Cell Phones & Cigarettes: What do they have in Common?
Do Electric Cars Cause Cancer?
The world of electric cars is a rah-rah world. There are numerous economic arguments against their widespread adoption, but that hasn't stopped government officials, environmental activists, and most importantly automakers from moving aggressively toward electrified transportation. On balance, ramped-up EV development is a good thing: Over the next 40 years, our existing oil supplies are going to run out, according to a set of more-or-less accepted geological assumptions generally referred to as "peak oil." The concept, which was first articulated in the 1950s by a petroleum scientist named M. King Hubbert, doesn't say, Bam! We're suddenly going to have no more oil in 2020 or whatever. Rather, the theory says that petroleum discovery and production will at some point peak, after which it will follow a declining rather than ascending curve. Depending on whom you talk to, peak oil has already happened, is happening, will happen soon, or is a few decades off. But there's agreement that it will take place.
So we need to switch over to alternative forms of transportation, or at least prepare ourselves to do so. Because transportation consumes a major amount of oil, bringing EVs into the picture in a big way is seen as a solution, with the added benefit of eliminating tailpipe emissions and at least stabilizing global warming (although the burning of coal for energy also has to go away). Obviously, however, an EV running off an electric motor with a battery that can weigh 600 lbs. raises the health-hazard issue: Does the electromagnetic field generated by the car pose a threat to drivers and passengers?
This question has been bandied around the blogosphere, and answered as best as can be, given limited research, much of which is extrapolated from EMF studies of the fields generated by power lines, cell phones, household appliances, and so on. The National Cancer Institute says that there are indications that EMFs can cause certain cancers, but the research is far from conclusive. EVs and hybrids haven't been in the market long enough for studies to be done, although automakers have tested their vehicles for EMFs (conventional cars as well as hybrids and EVs), and found them to be within accepted limits.
Unfortunately, nothing in this area is completely benign. Autos pose risk simply because they go fast and there are lots of them, enough for 40,000 people to die in accidents every year. But we trade that off for the convenience of personal mobility. EVs will solve peak oil and some emissions problems, but they will also stress the power-generating grid, initially run, in a matter of speaking, mostly on coal, and create thousands of new, rolling EMFs. Ultimately, the only way to completely dodge these problems is to remake society according to radical efficiency principles: live in compact communities (as large as megacities or as small as rural villages, but no gray-area exurbs in between), generate power from sources such as wind and sun (which means much less power than what we currently get from fossil fuels), abandon personal mobility, limit freight shipping, etc., etc., etc.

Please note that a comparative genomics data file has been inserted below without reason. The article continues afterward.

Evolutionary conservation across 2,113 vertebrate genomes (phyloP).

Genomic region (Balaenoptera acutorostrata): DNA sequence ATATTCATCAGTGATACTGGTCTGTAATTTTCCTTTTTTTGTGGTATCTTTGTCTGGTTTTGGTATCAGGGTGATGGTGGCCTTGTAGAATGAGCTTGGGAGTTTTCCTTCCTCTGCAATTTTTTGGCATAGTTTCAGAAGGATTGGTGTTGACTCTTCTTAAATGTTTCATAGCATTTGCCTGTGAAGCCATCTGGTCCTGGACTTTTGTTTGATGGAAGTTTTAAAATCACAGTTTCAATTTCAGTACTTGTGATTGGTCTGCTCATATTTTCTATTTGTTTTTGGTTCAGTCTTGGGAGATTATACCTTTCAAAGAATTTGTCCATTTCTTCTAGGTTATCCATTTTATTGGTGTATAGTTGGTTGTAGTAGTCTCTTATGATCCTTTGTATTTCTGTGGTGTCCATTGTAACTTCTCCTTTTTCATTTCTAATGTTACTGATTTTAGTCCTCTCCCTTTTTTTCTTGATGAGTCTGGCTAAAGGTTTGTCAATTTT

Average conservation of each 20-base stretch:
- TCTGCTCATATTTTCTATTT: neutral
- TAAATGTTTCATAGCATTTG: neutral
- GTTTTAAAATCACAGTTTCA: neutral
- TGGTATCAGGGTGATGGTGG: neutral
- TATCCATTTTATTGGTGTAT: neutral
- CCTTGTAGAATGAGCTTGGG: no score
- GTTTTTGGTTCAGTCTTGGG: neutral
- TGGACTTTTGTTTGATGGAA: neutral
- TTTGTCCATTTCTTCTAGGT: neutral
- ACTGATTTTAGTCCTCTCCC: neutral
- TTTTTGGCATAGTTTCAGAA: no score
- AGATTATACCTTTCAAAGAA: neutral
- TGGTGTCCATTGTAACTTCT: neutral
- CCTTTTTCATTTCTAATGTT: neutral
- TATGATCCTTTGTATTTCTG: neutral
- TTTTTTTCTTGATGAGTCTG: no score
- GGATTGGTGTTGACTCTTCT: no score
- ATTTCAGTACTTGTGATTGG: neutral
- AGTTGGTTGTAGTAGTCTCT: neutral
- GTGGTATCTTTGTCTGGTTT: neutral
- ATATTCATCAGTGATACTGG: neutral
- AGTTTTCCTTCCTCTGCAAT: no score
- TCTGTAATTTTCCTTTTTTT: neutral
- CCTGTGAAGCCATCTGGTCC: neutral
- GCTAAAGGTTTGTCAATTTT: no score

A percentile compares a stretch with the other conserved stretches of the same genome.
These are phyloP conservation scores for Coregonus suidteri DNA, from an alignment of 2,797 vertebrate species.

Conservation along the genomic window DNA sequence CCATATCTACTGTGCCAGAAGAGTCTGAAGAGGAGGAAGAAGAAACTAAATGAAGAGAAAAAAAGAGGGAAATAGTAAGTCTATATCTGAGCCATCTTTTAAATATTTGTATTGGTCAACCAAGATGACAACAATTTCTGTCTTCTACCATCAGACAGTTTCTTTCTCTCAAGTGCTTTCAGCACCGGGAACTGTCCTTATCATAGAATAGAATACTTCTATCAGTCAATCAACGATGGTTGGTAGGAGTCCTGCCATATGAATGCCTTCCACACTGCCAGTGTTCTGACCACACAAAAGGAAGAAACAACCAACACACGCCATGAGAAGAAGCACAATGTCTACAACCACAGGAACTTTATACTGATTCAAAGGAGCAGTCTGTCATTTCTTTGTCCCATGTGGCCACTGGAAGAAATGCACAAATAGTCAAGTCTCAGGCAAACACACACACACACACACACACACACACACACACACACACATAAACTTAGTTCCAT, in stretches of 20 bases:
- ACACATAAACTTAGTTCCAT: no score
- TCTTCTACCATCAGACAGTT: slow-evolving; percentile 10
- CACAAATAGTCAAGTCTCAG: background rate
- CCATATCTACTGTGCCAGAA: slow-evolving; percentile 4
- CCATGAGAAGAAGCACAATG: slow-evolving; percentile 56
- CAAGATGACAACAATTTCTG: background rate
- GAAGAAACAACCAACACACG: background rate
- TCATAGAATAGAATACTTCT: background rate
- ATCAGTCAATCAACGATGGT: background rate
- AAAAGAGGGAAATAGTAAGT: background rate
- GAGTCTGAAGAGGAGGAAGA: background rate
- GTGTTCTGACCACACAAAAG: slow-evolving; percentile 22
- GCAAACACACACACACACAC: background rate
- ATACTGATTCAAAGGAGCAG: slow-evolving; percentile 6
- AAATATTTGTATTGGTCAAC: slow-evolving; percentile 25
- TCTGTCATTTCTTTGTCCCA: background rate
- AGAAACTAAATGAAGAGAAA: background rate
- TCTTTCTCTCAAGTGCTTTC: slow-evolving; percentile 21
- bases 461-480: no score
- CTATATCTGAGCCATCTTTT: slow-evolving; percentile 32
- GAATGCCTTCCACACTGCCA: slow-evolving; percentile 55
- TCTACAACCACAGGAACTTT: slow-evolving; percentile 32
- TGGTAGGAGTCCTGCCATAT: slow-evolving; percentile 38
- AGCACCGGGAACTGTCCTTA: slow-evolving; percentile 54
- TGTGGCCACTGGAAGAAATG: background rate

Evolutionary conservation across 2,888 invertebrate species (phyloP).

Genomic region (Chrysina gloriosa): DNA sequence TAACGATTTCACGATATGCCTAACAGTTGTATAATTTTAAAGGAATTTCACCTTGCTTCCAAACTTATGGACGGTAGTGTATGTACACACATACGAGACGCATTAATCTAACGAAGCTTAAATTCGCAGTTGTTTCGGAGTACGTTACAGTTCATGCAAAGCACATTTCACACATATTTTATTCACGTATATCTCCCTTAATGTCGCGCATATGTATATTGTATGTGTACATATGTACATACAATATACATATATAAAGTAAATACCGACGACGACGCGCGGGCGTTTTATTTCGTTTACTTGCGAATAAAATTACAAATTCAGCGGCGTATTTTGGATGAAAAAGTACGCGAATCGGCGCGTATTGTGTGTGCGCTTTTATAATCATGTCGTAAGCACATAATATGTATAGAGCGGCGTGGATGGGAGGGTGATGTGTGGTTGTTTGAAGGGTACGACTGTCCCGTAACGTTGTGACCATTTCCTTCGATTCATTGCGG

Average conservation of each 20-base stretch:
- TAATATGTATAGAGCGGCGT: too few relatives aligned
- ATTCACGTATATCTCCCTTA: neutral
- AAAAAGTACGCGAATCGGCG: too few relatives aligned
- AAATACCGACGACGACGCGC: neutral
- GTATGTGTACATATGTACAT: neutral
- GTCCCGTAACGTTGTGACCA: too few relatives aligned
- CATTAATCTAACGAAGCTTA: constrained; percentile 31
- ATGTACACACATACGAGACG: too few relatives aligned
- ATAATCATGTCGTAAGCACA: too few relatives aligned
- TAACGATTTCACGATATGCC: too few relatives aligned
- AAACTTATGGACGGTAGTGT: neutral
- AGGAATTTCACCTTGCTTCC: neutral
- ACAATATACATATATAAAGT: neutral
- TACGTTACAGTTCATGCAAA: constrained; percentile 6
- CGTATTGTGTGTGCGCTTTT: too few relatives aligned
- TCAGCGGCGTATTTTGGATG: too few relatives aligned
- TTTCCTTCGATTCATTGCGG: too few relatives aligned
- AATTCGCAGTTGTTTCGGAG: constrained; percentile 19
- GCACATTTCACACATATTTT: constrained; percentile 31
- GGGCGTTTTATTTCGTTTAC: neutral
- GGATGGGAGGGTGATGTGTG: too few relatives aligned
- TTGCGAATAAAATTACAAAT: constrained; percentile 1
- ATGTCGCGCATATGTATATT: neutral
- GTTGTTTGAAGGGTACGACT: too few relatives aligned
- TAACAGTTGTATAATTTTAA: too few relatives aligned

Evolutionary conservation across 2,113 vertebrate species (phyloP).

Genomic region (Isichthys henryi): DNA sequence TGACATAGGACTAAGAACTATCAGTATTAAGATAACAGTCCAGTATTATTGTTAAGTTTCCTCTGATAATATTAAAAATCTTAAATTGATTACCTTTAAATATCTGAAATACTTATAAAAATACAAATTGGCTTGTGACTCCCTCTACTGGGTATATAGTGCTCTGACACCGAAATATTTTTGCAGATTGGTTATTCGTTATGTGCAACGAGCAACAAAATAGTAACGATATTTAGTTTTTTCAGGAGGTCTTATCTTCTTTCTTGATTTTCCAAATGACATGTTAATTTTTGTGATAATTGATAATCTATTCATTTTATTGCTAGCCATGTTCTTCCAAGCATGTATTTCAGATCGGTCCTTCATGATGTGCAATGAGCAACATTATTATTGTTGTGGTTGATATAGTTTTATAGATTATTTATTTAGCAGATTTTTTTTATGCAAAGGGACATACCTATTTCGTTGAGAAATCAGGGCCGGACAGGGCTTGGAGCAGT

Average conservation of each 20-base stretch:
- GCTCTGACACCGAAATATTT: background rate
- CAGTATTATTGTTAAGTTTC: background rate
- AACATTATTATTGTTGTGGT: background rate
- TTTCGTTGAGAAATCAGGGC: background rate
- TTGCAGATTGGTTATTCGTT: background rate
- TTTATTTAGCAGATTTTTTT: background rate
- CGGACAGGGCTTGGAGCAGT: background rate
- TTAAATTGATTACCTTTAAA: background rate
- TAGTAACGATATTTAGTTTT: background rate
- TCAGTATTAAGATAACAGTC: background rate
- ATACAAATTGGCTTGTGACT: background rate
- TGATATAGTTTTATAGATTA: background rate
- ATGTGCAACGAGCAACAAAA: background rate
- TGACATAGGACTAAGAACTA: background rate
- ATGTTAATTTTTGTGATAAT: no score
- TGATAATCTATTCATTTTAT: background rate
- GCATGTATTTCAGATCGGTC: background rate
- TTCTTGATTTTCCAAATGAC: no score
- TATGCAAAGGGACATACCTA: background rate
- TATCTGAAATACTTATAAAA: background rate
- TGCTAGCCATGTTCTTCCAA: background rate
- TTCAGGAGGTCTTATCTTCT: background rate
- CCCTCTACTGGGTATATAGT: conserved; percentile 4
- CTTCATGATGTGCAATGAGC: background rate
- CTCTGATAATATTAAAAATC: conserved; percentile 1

That's right, it's not going to happen. So even in the seemingly unlikely event that EVs and hybrids do cause cancer, we'll have to tolerate that risk, if we're going to move forward rather than back.
Common mechanism underlies many diseases of excitability
Inherited mutations in voltage-gated sodium channels (Navs) are associated with many different human diseases, including genetic forms of epilepsy and chronic pain. Theodore Cummins and colleagues, at Indiana University School of Medicine, Indianapolis, have now determined the functional consequence of three such mutations. As noted by Stephen Cannon and Bruce Bean, in an accompanying commentary, these results suggest that there might be a common mechanism for many channelopathies, diseases arising from mutations in ion channel genes such as those analyzed by Cummins and colleagues.
The authors studied the functional consequences of mutations in the human peripheral neuronal sodium channel Nav1.7, the human skeletal muscle sodium channel Nav1.4, and the human heart sodium channel Nav1.5, which are associated with an extreme pain disorder, a muscle condition characterized by slow relaxation of the muscles, and a heart condition and sudden infant death syndrome, respectively.
Expression of these mutated proteins in a rat-derived dorsal root ganglion neuronal system led to the conclusion that the mutations all altered opening of the sodium channels such that the channels quickly reopened after an electrical impulse had been fired by the nerve cell causing a resurgent sodium current that triggered a second electrical impulse to be fired rapidly after the first. These observations are consistent with the diseases all being characterized by excitability, over activity of cells that rely on electrical currents, such as nerve cells, skeletal muscle cells, and heart muscle cells.
Theodore R. Cummins
Indiana University School of Medicine, Indianapolis, Indiana, USA.
Phone: (317) 278-9342; Fax: (317) 278-5849; E-mail: firstname.lastname@example.org.
View this article at: http://www.jci.org/articles/view/40801?key=5c50c65d9dc478d53b04
TITLE: Sodium channels gone wild: resurgent current from neuronal and muscle channelopathies
Stephen C. Cannon
University of Texas Southwestern Medical Center, Dallas, Texas, USA.
Phone: (214) 645-6225; Fax: (214) 645-6239; E-mail: email@example.com.
View this article at: http://www.jci.org/articles/view/41340?key=Zo8jH8YTR4w86PqUFq0w